Based on Chart 5.2 in the Treasury report, the need for internationally sourced abatement rises progressively from 2012 to 2050 (see Fig. 1). Between 2012 and 2050, Australian businesses will need to purchase overseas permits for 9,100 Mt CO2-e of emissions. At the same time the anticipated carbon price in the core policy shown in Chart 5.1 will also rise as shown in Fig. 1.

Calculating the total overseas abatement in each five year period and applying an average carbon price in each period yields a total cumulative permit cost of $716 billion by 2050 (see Fig. 7).

Replacing Fossil Fuels

Potentially, up to $716 billion (in terms of the cost of buying overseas permits) could therefore be saved by reducing domestic emissions further than proposed in the Treasury modelling. One source of reductions would be to replace all coal plants and some gas plants with nuclear plants. To assess the impact of this, it is necessary to estimate the installed capacity of coal and gas plants and the emissions from those plants in the Treasury core policy. This is not explicitly identified in their modelling.

By analysing Chart 4.11 and Chart 5.17 it is possible to assess the total electricity demand used in the Treasury modelling for the core policy scenario (see Fig. 2). Treasury believes that electricity demand will fall relatively because of more efficient consumption choices and production processes after a carbon price is introduced.

Chart 5.19 in the Treasury modelling shows the sources of electricity generation. For the purpose of this fossil fuel analysis, the core policy scenario prepared by consultants SKM MMA has been used. SKM MMA was chosen because it advocates a higher proportion of renewable energy than ROAM and therefore likely to deliver lower cost savings from replacing fossil fuels with nuclear power (in other words, the worse case of the two models).

Applying the percentage of generation for coal and gas it is possible to assess the probable installed capacity of coal and gas plants up to 2050 assuming the capacity factor of future plants remains unchanged (see Fig. 3).

The current installed coal capacity is about 29 GW [2]. Our analysis shows that 23 GW of coal plants will still be operating in 2030 and 18 GW in 2050, at which point about 11 GW will be black coal with CCS and 7 GW will be black coal without CCS. All brown coal is phased out by 2040.

The current installed gas and oil capacity is about 13 GW. Our analysis shows that 29 GW of gas and oil plants will be operating in 2050. Of these, about 10 GW will be gas with CCS.

The average emissions intensity of the fossil fuel plants will progressively improve (see Fig. 4) as the brown coal plants are closed, some black coal plants are converted to CCS and more gas plants are built. This estimate of emissions based on the above analysis closely matches Chart 5.18 in the core policy Treasury modelling.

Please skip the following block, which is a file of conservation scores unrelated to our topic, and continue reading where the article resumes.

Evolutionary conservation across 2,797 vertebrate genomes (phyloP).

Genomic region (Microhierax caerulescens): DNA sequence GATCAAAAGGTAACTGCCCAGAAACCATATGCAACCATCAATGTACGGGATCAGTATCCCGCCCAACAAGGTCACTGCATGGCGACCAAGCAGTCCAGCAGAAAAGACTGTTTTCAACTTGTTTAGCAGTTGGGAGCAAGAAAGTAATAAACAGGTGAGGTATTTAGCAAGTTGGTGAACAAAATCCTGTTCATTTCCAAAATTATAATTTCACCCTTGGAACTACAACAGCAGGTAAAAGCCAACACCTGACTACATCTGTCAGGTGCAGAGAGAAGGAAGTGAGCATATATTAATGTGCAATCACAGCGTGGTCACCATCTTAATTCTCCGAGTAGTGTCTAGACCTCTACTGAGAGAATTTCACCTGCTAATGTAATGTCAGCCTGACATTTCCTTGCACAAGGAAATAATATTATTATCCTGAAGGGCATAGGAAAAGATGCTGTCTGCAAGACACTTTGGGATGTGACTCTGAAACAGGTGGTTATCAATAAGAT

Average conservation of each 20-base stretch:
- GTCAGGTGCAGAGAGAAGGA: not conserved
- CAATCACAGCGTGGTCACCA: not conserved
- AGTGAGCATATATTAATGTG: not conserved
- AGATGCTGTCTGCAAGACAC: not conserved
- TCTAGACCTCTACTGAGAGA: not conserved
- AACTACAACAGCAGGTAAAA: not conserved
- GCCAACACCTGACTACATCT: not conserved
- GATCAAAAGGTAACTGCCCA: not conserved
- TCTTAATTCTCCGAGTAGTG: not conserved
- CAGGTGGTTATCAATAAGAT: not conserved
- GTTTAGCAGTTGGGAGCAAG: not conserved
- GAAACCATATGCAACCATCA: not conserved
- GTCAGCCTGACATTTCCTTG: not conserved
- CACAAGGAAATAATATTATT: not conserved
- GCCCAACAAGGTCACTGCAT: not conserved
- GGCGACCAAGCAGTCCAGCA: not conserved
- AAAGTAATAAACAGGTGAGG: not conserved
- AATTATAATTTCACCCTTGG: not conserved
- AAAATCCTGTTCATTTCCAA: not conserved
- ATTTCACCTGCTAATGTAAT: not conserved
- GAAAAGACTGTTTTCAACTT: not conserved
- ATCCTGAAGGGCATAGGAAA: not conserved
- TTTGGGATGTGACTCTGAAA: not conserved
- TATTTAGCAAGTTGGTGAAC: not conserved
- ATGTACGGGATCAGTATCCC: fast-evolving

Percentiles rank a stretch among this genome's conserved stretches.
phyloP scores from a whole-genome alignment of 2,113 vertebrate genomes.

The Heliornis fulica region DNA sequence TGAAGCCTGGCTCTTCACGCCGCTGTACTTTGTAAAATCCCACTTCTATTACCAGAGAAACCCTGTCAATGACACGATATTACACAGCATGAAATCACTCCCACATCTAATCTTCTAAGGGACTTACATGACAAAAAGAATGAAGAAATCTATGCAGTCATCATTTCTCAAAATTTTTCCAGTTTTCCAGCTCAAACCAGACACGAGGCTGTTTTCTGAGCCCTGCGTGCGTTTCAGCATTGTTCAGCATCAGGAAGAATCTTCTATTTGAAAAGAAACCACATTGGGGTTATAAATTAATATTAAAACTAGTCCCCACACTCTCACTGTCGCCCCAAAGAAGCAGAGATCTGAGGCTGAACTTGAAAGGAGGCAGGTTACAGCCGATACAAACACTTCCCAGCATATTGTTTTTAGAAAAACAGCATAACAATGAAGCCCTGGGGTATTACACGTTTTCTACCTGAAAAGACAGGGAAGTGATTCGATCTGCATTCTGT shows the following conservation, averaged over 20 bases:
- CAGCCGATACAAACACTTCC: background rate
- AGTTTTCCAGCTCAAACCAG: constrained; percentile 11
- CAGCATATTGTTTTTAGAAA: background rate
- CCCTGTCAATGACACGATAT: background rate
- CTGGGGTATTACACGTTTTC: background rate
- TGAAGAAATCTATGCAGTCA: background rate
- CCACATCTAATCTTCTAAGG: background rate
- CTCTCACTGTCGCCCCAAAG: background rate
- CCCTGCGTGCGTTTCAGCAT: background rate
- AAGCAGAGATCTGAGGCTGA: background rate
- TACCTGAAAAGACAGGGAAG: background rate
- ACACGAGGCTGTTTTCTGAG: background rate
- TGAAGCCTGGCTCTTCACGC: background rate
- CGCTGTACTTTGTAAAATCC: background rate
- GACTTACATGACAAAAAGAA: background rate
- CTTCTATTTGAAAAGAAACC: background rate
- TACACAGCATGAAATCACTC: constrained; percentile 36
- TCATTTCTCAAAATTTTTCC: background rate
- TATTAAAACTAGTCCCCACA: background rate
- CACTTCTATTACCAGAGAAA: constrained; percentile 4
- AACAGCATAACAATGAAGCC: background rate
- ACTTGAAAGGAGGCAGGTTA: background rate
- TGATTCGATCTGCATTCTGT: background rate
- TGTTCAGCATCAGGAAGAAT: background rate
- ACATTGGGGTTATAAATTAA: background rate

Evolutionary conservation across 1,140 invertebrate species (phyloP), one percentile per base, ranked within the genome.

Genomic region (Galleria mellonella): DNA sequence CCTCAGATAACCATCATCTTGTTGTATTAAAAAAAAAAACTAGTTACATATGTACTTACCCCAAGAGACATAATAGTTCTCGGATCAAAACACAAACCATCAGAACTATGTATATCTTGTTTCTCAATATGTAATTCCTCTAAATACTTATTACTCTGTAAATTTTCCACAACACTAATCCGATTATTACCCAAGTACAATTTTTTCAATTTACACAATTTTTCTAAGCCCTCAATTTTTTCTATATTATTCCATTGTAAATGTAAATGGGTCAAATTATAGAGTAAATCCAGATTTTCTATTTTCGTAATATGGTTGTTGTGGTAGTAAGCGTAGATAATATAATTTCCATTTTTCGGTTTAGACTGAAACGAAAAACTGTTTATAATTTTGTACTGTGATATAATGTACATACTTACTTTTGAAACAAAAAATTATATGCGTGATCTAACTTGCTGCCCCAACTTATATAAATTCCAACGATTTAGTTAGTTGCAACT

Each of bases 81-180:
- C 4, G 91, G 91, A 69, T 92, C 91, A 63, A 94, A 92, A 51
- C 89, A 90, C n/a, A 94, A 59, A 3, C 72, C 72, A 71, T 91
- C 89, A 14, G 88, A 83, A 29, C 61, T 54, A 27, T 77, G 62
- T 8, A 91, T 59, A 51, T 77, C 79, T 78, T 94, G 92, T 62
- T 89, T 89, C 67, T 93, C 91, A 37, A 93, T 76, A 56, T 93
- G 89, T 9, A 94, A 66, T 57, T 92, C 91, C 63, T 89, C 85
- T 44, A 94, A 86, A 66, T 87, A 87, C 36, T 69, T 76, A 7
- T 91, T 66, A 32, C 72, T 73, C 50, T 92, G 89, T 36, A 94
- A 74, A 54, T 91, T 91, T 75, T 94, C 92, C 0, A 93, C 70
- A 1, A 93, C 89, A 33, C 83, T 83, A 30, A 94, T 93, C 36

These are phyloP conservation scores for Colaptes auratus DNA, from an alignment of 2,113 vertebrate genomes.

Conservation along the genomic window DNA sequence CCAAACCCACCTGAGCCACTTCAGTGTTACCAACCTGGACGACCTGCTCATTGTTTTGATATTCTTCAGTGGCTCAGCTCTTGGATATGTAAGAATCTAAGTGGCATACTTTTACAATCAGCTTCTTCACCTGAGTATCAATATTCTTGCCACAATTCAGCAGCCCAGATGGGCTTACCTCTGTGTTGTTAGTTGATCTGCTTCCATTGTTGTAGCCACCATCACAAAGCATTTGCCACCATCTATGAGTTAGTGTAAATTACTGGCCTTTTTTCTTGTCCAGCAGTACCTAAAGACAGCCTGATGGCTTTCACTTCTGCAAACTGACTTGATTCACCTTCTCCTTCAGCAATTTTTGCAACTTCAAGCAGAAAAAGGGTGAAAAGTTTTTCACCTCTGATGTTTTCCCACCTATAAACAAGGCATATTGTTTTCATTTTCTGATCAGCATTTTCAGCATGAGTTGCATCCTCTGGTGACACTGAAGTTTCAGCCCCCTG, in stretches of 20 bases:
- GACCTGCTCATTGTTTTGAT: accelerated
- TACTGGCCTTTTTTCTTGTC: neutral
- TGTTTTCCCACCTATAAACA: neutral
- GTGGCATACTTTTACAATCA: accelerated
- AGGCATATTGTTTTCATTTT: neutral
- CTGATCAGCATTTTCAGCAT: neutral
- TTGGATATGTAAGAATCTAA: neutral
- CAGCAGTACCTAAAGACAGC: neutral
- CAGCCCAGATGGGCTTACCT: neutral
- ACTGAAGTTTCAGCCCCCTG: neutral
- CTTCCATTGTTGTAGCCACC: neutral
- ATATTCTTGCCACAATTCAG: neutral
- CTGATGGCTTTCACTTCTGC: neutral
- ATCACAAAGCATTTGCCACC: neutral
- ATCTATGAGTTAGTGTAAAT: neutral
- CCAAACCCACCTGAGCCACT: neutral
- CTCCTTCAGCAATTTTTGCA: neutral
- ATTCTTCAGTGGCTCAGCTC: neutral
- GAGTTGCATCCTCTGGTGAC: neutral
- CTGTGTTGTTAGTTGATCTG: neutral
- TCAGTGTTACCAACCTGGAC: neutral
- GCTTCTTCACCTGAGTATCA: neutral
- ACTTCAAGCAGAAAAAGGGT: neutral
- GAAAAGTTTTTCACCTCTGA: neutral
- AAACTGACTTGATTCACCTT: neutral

Applying the emission intensity in t CO2-e/MWh to the fossil fuel generation in MWh up to 2050 gives the potential additional domestic abatement that might be possible from the electricity sector if all fossil fuel generation was eliminated. This additional domestic abatement comes to 5,700 Mt CO2-e or nearly two thirds of the overseas permits proposed in the Treasury modelling.

Clearly it is not possible to replace all fossil fuels in the period as it would take time to build replacement generating plant. In the next section we consider replacing some of these fossil fuel plants with nuclear power by 2050.

Nuclear Build Program

In 2006, the Australian Government’s Department of Prime Minister and Cabinet commissioned a report title Uranium Mining, Processing and Nuclear Energy Review or UMPNER for short [3]. Among other things, this report considered the possible contribution of nuclear energy in Australia in the longer term. An outcome of this consideration was as follows:

Under a scenario in which the first reactor comes on line in 2020 and Australia has in place a fleet of 25 reactors by 2050, it is clear that nuclear power could enhance Australia’s ability to meet its electricity needs from low-emission sources. By 2050 nuclear power could be delivering about one third of Australia’s electricity needs.

It now seems timely to apply this suggested nuclear build to the Treasury core policy scenario. It so happens that 25 GW of nuclear plants (as proposed in UMPNER) will replace all the remaining coal plants in the core policy as well as some gas plants.